We can get a one-off location is in a web app, but anything that requires more than that, e.g. ongoing location, or location-based alerts, needs to be native. But it also needs to be selective. The question is – does the user benefit from sharing more detailed location data?
Uber do this really well. I can see where the drivers around me are, and then I share the location that I want them to pick me up at. Then I can see the driver who is coming for me, so I can keep track and know when they arrive. Once my ride is done, I’m not sharing my location anymore. The key thing – I only share my location enough to make me feel safer.
We want users to share, especially about our product, and integrating with social media is a great way to do that. But if we cross the line into being creepy, share something that they didn’t want, they may take the time to enforce some personal boundaries… that don’t include our app.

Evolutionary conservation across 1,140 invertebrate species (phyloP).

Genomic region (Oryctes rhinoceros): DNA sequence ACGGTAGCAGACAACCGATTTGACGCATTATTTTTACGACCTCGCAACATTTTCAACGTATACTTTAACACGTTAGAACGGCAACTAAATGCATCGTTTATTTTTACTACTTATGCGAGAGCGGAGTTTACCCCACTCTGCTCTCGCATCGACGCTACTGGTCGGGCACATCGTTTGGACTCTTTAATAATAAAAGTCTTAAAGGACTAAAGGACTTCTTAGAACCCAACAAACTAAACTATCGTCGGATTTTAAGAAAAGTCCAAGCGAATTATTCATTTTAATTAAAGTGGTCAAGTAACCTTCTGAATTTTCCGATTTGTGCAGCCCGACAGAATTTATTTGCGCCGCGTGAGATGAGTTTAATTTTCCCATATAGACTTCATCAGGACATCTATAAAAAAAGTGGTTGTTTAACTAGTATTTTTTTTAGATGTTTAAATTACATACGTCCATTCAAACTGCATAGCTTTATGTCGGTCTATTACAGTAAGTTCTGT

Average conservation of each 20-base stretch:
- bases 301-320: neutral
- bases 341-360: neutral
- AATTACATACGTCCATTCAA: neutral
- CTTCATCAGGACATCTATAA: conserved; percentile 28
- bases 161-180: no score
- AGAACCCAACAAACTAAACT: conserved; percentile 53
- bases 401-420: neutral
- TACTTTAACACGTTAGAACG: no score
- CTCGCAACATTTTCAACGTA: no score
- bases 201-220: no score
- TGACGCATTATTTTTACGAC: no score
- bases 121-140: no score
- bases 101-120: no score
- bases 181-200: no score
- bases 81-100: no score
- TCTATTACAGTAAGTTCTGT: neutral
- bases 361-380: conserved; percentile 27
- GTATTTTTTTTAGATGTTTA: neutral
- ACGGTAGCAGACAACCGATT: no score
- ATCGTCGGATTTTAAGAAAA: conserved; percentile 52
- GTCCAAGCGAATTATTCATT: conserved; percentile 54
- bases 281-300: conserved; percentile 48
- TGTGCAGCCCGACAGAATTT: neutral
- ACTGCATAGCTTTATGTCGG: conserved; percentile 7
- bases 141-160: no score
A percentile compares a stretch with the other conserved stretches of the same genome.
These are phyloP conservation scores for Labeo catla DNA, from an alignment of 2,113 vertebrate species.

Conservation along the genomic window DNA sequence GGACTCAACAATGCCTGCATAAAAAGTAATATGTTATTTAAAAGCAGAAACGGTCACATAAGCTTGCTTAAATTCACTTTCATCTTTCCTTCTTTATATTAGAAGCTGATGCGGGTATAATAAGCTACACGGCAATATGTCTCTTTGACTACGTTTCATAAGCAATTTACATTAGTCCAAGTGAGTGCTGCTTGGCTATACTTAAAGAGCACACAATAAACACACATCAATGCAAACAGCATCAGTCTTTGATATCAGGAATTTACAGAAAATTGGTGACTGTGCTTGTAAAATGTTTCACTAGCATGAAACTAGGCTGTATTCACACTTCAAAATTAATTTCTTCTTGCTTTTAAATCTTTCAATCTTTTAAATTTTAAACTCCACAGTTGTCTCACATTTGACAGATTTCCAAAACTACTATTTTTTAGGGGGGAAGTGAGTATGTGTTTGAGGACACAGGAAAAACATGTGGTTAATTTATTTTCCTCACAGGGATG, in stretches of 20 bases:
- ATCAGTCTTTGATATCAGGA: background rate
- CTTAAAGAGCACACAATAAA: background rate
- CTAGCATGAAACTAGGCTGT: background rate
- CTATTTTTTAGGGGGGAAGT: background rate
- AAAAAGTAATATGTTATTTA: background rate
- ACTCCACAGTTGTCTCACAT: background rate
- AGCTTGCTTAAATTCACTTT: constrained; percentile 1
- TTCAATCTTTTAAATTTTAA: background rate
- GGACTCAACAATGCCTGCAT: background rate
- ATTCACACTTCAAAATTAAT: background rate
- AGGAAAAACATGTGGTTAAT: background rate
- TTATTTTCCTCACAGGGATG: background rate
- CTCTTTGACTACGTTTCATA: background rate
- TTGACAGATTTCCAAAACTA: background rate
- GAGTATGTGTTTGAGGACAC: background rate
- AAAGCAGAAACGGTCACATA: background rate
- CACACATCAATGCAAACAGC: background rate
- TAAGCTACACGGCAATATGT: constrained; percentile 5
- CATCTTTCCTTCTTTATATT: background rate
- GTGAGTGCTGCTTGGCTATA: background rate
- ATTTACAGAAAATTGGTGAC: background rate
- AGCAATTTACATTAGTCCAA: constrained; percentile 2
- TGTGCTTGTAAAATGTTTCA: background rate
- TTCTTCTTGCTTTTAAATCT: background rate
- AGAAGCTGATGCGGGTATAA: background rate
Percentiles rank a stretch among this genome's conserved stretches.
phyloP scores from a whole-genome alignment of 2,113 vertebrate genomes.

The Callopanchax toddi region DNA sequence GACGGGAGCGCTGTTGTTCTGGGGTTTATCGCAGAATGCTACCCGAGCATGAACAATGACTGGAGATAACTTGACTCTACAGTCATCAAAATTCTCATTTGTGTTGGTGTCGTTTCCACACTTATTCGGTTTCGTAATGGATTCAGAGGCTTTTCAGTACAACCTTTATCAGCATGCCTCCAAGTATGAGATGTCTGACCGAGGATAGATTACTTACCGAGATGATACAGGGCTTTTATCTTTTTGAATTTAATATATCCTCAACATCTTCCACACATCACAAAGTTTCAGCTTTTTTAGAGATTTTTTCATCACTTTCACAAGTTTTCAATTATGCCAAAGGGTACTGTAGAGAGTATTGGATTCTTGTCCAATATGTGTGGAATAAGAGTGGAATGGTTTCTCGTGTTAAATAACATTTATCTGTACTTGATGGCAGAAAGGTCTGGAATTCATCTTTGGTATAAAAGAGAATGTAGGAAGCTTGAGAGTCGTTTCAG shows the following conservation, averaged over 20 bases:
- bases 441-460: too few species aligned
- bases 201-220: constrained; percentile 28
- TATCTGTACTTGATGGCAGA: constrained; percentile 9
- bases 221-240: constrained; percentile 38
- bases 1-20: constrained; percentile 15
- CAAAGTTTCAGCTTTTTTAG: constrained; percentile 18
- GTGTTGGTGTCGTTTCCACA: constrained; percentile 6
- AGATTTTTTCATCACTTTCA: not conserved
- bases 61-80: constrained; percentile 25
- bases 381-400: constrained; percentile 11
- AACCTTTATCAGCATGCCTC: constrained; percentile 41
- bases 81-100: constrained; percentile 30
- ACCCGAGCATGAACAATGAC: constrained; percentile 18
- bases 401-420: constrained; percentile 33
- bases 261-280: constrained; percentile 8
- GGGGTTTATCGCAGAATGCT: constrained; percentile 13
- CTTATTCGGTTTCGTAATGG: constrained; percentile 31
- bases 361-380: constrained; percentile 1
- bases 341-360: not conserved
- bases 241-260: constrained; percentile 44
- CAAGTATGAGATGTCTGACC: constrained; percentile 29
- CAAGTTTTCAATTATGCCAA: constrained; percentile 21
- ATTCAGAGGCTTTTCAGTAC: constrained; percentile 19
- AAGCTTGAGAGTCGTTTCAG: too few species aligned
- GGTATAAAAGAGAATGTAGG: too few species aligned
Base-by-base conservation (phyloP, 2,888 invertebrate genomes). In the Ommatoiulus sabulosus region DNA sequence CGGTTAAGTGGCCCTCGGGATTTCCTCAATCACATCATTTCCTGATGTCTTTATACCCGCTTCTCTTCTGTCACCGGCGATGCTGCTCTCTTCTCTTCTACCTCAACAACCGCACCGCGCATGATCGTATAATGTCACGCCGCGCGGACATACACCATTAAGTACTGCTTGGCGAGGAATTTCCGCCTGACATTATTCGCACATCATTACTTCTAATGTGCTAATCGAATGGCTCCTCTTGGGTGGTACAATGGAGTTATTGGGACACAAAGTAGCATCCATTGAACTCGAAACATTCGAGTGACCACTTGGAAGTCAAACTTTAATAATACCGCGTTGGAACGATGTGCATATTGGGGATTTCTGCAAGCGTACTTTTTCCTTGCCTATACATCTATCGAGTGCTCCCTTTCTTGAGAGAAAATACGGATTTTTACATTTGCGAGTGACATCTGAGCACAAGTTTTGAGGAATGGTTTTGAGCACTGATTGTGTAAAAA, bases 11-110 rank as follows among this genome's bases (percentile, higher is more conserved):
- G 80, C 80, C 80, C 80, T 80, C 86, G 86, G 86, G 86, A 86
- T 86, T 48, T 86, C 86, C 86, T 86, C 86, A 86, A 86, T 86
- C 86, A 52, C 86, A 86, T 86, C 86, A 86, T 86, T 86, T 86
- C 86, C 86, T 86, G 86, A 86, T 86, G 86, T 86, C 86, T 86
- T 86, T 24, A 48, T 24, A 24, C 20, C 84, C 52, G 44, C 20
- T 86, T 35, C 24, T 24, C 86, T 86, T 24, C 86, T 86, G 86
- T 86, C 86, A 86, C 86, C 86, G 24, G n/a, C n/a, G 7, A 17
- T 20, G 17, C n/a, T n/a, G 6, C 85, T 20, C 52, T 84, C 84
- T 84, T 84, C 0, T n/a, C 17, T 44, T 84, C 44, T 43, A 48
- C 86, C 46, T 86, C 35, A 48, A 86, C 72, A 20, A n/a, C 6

A Brief Affair
You’ve probably had relationships that you knew wouldn’t last forever. You enjoyed them, for an intense but brief time period. And then you moved on. I prefer native apps – to build, and to use. They are faster, more convenient, better at saving state. But, I only want them for things that I use a lot, or have a short period of high usage – museum or conference apps are good examples of this.
Developers need to consider that their users may just want a short-term relationship — I know, so disappointing — or they may have commitment phobia.
There’s a saying that goes “marry in haste, repent at leisure”. But deletion is much easier (and cheaper!) than divorce. You might be able to force them to download your app for a specific reason… but you can’t force them to keep it around.
Of course, the real answer is for you to focus on what they care about. Just like every other relationship that works.
What They Care About
I’m sure people here can relate to this, when you’re on a date and they just keep talking about football. Or when you want to talk about football and they just keep talking about something else. And you just don’t know what they are talking about, or why they are getting so worked up about it?